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# Difference between revisions of "Stirling's approximation"

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James Stirling (1692-1770, Scotland) | James Stirling (1692-1770, Scotland) | ||

− | :<math>\left.\ln N!\right. = \ln 1 + \ln 2 + \ln 3 + ... + \ln N = \sum_{k=1}^N \ln k</math> | + | :<math>\left.\ln N!\right. = \ln 1 + \ln 2 + \ln 3 + ... + \ln N = \sum_{k=1}^N \ln k .</math> |

Because of [http://en.wikipedia.org/wiki/Euler-Maclaurin_formula Euler-MacLaurin formula] | Because of [http://en.wikipedia.org/wiki/Euler-Maclaurin_formula Euler-MacLaurin formula] | ||

− | :<math>\sum_{k=1}^N \ln k=\int_1^N \ln x\,dx+\sum_{k=1}^p\frac{B_{2k}}{2k(2k-1)}\left(\frac{1}{n^{2k-1}}-1\right)+R</math> | + | :<math>\sum_{k=1}^N \ln k=\int_1^N \ln x\,dx+\sum_{k=1}^p\frac{B_{2k}}{2k(2k-1)}\left(\frac{1}{n^{2k-1}}-1\right)+R ,</math> |

where ''B''<sub>1</sub> = −1/2, ''B''<sub>2</sub> = 1/6, ''B''<sub>3</sub> = 0, ''B''<sub>4</sub> = −1/30, ''B''<sub>5</sub> = 0, ''B''<sub>6</sub> = 1/42, ''B''<sub>7</sub> = 0, ''B''<sub>8</sub> = −1/30, ... are the [http://en.wikipedia.org/wiki/Bernoulli_numbers Bernoulli numbers], and ''R'' is an error term which is normally small for suitable values of ''p''. | where ''B''<sub>1</sub> = −1/2, ''B''<sub>2</sub> = 1/6, ''B''<sub>3</sub> = 0, ''B''<sub>4</sub> = −1/30, ''B''<sub>5</sub> = 0, ''B''<sub>6</sub> = 1/42, ''B''<sub>7</sub> = 0, ''B''<sub>8</sub> = −1/30, ... are the [http://en.wikipedia.org/wiki/Bernoulli_numbers Bernoulli numbers], and ''R'' is an error term which is normally small for suitable values of ''p''. | ||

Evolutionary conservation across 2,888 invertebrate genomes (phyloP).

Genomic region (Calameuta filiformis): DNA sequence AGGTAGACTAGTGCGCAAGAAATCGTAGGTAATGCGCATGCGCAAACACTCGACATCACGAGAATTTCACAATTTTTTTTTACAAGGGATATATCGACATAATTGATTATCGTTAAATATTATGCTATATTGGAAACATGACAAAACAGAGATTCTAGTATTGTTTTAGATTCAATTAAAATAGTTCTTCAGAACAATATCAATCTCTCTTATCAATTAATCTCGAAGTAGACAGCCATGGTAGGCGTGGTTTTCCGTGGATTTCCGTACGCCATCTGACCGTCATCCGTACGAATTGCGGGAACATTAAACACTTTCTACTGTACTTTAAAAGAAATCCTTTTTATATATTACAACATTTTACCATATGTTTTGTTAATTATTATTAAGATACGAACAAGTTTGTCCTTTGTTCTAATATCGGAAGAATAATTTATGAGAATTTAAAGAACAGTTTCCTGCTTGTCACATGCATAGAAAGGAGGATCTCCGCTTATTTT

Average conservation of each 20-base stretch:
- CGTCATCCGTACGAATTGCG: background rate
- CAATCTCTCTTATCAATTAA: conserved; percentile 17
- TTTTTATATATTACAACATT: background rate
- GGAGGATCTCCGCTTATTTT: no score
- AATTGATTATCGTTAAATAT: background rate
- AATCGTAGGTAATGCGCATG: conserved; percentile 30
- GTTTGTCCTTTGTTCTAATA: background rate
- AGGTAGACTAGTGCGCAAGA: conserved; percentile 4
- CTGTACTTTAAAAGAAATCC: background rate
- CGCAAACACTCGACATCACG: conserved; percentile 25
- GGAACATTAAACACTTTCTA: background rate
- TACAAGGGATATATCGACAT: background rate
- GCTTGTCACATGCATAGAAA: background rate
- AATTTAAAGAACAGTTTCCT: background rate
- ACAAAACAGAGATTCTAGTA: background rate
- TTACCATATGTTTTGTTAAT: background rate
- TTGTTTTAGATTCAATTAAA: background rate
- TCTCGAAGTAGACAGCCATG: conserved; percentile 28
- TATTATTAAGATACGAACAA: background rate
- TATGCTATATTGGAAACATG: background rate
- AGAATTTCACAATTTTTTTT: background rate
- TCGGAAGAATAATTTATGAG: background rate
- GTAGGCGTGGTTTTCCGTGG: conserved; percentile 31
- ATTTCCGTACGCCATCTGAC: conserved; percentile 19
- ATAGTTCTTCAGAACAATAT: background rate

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Then, for large ''N'', | Then, for large ''N'', | ||

− | :<math>\ln N! \sim \int_1^N \ln x\,dx \sim N \ln N -N</math> | + | :<math>\ln N! \sim \int_1^N \ln x\,dx \sim N \ln N -N .</math> |

[[Category: Mathematics]] | [[Category: Mathematics]] |

## Revision as of 14:50, 28 March 2007

James Stirling (1692-1770, Scotland)

Because of Euler-MacLaurin formula

where *B*_{1} = −1/2, *B*_{2} = 1/6, *B*_{3} = 0, *B*_{4} = −1/30, *B*_{5} = 0, *B*_{6} = 1/42, *B*_{7} = 0, *B*_{8} = −1/30, ... are the Bernoulli numbers, and *R* is an error term which is normally small for suitable values of *p*.

Then, for large *N*,